By Mark Crislip
One person’s ethics is another’s belly laugh, but in medicine ethics are formalized. The basic principles in the US are
- Respect for autonomy – the patient has the right to refuse or choose their treatment (Voluntas aegroti suprema lex)
- Beneficence – a practitioner should act in the best interest of the patient (salus aegroti suprema lex)
- Non-maleficence – “first, do no harm” (primum non nocere)
- Justice – concerns the distribution of scarce health resources, and the decision of who gets what treatment (fairness and equality).
These are guidelines, not mandated, but if you get an ethics consult in my institutions the above concepts are the framework within which the consult will be completed.
Patients can only be autonomous if they are given accurate, truthful information with which to make a decision about their treatments. You can’t lie to patients, but we all know how you phrase an idea can subtly alter the response. Do you say an 80% success rate or a 20% failure rate? I tend to say both. And not everyone can handle the unvarnished, blunt truth. Part of the art of medicine is trying to tell each patient the truth, the whole truth and nothing but the truth in a manner palatable for the individual patient. It is not easy and I am certain I do not always do a good job.
What troubles me is how much what is written about SCAM’s is to my way of thinking, not truthful, or shaded in a way as to be, at best, disingenuous. I am not referring to the Natural News or Dr. Oz. I long-ago realized those are not sources for a reality-based understanding medicine. I am referring to major medical centers that offer what I would consider misinformation. As an example, take the Mayo Clinic. Please.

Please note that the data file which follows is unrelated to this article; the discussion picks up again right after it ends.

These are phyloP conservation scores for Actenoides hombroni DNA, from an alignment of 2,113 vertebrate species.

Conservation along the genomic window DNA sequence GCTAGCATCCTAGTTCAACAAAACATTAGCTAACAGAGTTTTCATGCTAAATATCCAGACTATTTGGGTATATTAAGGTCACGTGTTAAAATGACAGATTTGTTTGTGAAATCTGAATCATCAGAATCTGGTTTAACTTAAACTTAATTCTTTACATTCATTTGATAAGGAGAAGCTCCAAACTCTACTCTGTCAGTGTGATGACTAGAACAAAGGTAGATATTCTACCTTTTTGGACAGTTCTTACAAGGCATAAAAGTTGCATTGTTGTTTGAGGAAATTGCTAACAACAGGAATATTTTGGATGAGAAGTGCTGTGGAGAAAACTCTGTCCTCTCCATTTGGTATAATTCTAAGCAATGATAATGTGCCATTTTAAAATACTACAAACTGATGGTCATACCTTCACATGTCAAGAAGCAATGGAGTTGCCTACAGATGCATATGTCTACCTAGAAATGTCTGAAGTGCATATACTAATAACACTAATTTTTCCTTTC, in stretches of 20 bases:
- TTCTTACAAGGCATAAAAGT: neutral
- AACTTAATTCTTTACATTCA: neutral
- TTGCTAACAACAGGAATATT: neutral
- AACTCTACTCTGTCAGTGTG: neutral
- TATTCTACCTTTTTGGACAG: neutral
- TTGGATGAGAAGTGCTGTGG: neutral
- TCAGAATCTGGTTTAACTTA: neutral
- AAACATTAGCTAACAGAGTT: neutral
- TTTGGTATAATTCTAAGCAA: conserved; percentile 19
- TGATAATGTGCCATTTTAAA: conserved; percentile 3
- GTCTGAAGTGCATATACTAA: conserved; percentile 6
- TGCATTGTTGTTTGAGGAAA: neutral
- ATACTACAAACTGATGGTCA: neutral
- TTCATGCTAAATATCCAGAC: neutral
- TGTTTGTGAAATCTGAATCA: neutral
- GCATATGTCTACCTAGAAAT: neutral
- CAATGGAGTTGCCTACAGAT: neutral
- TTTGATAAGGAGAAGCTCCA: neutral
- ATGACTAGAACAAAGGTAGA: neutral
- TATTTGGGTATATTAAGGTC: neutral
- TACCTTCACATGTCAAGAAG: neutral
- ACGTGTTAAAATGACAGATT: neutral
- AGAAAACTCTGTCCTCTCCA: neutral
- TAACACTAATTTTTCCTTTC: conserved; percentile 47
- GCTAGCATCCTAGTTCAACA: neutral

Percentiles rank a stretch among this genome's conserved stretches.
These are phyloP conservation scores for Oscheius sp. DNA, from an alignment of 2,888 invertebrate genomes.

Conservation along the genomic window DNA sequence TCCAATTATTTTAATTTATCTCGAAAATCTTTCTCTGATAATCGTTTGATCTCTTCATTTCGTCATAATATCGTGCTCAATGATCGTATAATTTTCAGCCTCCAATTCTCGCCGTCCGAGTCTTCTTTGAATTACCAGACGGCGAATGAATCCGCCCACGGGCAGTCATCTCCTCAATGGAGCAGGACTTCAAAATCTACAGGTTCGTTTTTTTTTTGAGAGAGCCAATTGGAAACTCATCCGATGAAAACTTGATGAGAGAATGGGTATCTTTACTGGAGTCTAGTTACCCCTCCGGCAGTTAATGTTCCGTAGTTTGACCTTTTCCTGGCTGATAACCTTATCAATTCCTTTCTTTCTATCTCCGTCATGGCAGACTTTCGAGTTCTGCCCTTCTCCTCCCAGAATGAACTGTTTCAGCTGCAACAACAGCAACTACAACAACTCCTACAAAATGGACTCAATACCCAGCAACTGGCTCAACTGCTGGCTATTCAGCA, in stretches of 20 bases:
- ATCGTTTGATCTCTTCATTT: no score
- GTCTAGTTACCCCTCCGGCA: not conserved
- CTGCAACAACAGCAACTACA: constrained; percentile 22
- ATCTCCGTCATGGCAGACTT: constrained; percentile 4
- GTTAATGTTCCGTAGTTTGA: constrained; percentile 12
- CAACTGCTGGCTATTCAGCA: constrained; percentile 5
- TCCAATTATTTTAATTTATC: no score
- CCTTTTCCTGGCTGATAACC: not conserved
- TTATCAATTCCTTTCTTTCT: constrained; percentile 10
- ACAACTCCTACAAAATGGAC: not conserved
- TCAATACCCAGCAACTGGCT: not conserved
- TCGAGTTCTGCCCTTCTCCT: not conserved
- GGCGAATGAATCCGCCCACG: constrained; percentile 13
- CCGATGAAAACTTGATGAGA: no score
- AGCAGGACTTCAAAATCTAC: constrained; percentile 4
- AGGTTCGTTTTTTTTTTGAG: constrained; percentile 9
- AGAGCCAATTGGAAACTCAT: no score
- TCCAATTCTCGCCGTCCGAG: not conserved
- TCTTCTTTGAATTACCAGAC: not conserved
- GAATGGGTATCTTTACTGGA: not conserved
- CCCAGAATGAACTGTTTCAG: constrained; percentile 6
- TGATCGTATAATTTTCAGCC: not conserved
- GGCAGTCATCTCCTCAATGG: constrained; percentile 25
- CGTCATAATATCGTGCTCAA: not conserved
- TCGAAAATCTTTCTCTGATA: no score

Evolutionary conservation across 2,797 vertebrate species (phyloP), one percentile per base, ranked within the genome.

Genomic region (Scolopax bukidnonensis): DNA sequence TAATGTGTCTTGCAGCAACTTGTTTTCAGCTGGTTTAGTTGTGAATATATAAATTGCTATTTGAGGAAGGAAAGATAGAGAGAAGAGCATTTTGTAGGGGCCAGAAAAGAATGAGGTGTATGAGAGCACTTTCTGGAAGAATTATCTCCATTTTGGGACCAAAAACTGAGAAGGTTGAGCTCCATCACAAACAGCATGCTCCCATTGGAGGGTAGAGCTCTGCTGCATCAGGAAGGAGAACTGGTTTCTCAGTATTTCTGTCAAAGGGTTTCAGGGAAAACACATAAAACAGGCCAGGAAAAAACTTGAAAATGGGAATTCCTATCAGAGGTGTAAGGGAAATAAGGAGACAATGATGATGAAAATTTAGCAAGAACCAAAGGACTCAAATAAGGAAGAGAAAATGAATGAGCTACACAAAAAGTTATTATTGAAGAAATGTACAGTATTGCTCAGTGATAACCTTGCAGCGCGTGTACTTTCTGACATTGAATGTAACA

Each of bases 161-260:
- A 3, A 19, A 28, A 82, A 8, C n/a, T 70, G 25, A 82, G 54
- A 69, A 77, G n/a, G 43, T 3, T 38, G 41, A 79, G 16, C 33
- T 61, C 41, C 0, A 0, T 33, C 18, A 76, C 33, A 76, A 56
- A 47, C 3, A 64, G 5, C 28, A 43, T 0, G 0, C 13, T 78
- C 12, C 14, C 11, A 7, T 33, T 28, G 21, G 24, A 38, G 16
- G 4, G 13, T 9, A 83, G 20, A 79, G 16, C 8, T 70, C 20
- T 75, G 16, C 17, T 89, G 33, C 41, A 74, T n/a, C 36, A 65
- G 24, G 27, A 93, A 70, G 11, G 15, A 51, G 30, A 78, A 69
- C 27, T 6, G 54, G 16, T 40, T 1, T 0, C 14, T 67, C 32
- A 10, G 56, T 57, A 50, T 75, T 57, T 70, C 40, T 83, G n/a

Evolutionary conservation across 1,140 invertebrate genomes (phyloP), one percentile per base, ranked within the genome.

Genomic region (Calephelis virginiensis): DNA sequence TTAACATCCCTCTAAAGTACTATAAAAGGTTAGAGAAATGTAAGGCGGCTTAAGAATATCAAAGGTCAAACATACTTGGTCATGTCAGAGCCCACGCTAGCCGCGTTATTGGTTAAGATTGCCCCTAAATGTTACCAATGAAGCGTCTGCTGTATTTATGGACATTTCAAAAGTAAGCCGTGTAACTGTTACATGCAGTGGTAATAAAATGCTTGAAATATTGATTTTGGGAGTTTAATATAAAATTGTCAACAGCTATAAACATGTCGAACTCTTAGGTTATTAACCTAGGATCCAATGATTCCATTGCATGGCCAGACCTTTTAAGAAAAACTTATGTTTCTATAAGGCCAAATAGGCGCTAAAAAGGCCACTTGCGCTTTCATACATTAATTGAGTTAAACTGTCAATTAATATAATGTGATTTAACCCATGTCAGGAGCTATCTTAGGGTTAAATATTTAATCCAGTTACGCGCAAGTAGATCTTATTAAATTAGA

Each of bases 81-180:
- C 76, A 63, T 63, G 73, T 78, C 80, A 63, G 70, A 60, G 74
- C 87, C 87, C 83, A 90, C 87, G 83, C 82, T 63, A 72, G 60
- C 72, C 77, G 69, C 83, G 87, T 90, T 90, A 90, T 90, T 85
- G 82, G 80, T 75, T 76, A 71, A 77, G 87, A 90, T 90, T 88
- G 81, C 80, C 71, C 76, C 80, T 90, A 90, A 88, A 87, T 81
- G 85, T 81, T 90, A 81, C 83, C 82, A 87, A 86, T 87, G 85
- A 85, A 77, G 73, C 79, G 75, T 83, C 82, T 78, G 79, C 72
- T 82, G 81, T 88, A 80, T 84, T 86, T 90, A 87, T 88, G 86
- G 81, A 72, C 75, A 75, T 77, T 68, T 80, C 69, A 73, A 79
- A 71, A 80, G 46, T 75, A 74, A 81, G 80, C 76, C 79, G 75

I did my residency in Minneapolis at the county hospital. Occasionally a patient would go to the Mayo Clinic in Rochester for a second opinion, get all their tests repeated and more, and come back with the same diagnosis and treatment plan. We would say if you want a Rochester Sandwich, hold the Mayo.
That started my skepticism about big name clinics and famous hospitals. There are good and bad doctors everywhere. Judging from the metastasis of pseudo-medicine into many of the prominent medical institutions in the US, I suspect that these institutions are more interested in income than science-based medicine.
Which brings us to “Complementary and alternative medicine” from the Mayo Clinic, with the subtitle:
You’ve heard the hype about complementary and alternative medicine. Now get the facts.
Given that they have an Integrative Medicine Department, I was wondering how they would spin ‘the facts.’ As always in a CAM article, they start with the disingenuous.
Nearly 40 percent of adults report using complementary and alternative medicine
It’s actually 38.3 %.When I was in grade school I would have been told to round to 38. I am surprised they did not round it up to “nearly 50%”. And you only get to that number by including interventions that are not alternative, like diet and exercise.
The use the National Center for Complementary and Alternative Medicine (NCCAM) classification:
- Whole medical systems
- Mind-body medicine
- Biologically-based practices
- Manipulative and body-based practices
- Energy medicine
What all of these have in common, with the exception of “biologically based” which includes herbs, is a complete disconnect from reality as it is understood by the sciences. You would not know that from the Mayo.
Homeopathy is described as using
minute doses of a substance that causes symptoms to stimulate the body’s self-healing response.
Most homeopathic nostrums have zero active substance in them and the ideas behind homeopathy are totally nonsensical.
Energy medicine is an
Invisible energy force flows through your body, and when this energy flow is blocked or unbalanced you can become sick. Different traditions call this energy by different names, such as chi, prana and life force. The goal of these therapies is to unblock or re-balance your energy force.